7. Don’t forget a child on a school trip: this one hasn’t happened to me… yet. I love taking kids on trips. You see them in a different light and they see you differently as well. It can make for the basis of great relationships. But at the top of my list for every trip is ‘have you got everyone?’ This relentless counting gives me a headache by the end of the day but ensures the trip is successful. What is a successful trip? One where you come back with all the kids you set off with!
8. and 9. Don’t take criticisms too harshly and don’t believe all the plaudits: a serious one to finish with. Listen to advice. Act upon it if it is good. Read more so you know the difference.
Oh, and don’t make meth with a student… Ah, crumbs… that’s 10 isn’t it…?
I should have learnt from the experience described here, or from phonics denialists, that for a lot of tweeters and bloggers, the methods used in the teaching of younger children is not a subject open for debate or even the mildest form of questioning. I don’t really have any views on the details of early years teaching, and don’t really have much insight into what small children are like. I’ve so very little to say on the issue, and yet it’s really easy to lose a day on twitter just dealing with misrepresentations and attacks dealt towards anybody who is seen as questioning the orthodoxy. But I suppose I might as well state the grand sum of my views here; ask the questions that I am actually interested in, and then let it drop.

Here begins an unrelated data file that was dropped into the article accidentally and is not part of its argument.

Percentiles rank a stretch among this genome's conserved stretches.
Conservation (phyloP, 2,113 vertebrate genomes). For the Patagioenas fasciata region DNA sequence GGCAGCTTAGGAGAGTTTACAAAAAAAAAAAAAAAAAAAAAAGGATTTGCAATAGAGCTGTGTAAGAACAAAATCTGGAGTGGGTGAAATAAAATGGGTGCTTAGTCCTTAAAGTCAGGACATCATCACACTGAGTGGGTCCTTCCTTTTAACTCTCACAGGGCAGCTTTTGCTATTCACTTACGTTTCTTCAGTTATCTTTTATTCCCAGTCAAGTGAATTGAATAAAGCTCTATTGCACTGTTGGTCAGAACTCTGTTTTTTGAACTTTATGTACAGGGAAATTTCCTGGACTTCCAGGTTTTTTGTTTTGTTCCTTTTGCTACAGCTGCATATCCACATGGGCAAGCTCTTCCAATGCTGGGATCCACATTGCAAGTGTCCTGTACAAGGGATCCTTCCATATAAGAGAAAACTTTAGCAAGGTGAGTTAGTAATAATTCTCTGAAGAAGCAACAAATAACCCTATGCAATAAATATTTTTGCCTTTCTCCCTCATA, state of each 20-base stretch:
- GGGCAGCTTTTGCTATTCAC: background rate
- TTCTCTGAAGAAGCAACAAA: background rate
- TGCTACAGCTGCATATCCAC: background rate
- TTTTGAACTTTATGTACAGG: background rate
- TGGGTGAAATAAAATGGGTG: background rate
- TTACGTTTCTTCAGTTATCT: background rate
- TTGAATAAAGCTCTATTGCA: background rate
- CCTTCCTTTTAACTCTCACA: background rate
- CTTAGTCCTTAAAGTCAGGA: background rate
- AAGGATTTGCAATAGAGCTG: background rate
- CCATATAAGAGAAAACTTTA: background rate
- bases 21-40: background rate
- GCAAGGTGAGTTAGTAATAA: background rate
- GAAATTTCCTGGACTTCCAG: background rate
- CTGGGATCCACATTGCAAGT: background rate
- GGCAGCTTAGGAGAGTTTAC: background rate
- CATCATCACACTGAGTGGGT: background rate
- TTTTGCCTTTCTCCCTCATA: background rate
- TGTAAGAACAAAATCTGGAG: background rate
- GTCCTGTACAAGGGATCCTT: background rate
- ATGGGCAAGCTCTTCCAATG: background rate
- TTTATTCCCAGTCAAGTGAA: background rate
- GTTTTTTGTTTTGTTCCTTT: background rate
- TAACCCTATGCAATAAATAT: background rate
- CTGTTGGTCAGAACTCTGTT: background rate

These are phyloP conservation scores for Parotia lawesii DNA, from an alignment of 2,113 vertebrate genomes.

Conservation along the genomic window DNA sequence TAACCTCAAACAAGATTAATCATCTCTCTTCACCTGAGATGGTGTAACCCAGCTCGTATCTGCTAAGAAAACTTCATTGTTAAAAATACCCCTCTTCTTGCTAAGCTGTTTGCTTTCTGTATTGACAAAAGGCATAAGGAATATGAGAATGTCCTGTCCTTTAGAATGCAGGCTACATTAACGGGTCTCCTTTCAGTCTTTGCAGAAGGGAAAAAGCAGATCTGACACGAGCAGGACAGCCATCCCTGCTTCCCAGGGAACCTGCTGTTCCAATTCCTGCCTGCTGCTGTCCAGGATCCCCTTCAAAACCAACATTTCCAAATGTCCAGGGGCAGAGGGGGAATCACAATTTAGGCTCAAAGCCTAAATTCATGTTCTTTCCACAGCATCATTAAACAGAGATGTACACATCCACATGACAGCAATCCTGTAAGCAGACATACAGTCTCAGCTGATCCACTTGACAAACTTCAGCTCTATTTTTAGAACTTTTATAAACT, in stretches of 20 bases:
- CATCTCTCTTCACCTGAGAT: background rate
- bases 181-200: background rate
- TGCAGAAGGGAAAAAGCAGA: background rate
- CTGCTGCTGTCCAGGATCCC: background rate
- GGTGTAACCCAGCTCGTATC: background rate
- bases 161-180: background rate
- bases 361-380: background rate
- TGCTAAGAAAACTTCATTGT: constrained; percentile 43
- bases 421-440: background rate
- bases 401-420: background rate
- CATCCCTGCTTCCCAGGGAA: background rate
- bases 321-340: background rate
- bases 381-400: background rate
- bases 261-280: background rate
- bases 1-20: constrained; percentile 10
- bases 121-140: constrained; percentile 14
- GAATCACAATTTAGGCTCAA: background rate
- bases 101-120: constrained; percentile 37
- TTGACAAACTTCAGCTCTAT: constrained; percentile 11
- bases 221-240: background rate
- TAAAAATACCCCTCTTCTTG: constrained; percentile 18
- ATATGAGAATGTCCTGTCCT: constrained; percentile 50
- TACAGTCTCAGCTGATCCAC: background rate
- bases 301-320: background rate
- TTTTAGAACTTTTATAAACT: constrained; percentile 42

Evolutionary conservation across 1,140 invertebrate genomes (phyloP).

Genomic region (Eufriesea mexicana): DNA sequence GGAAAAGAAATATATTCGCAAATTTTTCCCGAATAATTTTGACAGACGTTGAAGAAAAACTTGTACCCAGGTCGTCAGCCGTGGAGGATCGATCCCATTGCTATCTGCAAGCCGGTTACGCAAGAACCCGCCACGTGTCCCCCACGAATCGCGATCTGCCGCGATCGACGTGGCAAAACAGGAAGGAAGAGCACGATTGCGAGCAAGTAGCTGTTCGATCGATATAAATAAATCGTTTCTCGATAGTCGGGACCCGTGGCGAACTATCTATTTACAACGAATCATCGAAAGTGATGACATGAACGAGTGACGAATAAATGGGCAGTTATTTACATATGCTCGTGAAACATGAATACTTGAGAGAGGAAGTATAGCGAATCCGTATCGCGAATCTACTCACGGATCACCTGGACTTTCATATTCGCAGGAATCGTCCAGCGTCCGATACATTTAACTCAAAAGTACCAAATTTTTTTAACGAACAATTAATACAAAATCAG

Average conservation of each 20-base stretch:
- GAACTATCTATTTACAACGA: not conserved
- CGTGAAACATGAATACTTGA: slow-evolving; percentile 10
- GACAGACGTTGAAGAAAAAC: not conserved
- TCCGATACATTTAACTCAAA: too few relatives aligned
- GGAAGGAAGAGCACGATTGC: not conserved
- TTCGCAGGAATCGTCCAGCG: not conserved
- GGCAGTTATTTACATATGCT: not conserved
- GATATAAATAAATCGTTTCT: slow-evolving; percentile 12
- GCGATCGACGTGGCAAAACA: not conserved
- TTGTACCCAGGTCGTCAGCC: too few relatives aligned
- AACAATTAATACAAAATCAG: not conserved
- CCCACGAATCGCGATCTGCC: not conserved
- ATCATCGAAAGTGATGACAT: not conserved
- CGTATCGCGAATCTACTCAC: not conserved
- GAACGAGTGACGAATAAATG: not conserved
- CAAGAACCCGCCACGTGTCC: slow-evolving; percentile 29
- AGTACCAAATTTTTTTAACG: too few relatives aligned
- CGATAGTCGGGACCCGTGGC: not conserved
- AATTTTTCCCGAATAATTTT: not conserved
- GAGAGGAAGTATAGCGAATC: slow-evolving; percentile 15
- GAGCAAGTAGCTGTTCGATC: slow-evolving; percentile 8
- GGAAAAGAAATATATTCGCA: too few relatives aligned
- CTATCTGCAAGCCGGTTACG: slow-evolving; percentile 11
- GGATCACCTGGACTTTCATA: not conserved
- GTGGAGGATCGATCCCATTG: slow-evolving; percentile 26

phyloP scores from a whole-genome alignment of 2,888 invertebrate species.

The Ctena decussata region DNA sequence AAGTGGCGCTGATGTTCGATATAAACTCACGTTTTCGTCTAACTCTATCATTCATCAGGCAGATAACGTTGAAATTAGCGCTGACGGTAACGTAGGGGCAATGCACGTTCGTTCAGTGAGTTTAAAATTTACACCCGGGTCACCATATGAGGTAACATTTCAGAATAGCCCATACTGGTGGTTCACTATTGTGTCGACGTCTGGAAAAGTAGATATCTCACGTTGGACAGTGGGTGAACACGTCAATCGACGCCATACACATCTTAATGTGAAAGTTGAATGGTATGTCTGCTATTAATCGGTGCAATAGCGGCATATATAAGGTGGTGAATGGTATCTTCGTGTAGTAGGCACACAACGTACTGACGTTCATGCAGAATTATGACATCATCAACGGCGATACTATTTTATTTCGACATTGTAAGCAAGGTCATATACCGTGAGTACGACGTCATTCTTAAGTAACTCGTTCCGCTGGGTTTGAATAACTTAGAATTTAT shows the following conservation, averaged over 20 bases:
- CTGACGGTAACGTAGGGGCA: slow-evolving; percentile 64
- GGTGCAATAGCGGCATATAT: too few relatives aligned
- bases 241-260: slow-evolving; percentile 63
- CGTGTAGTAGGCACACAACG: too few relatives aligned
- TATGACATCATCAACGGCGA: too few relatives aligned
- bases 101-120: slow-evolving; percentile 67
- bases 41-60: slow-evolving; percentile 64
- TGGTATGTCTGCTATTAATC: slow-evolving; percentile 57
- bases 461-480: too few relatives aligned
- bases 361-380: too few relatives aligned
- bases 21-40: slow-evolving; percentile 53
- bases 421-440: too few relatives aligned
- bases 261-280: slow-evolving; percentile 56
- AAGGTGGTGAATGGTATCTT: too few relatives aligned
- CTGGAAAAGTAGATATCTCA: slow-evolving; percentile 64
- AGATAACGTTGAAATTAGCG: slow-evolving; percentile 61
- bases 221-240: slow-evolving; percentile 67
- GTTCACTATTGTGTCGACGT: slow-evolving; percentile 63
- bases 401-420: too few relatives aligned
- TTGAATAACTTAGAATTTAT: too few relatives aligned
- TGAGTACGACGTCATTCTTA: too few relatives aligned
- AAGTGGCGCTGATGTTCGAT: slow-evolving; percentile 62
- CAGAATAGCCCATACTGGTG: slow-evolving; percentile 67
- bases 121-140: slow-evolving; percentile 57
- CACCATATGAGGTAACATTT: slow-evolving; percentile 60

Let’s deal with my only real opinion on something to do with early years. Back in March of…
The rain poured down and gun metal grey skies filled the sky while I resolutely tapped into twitter that it was just liquid sunshine.
I am an optimist.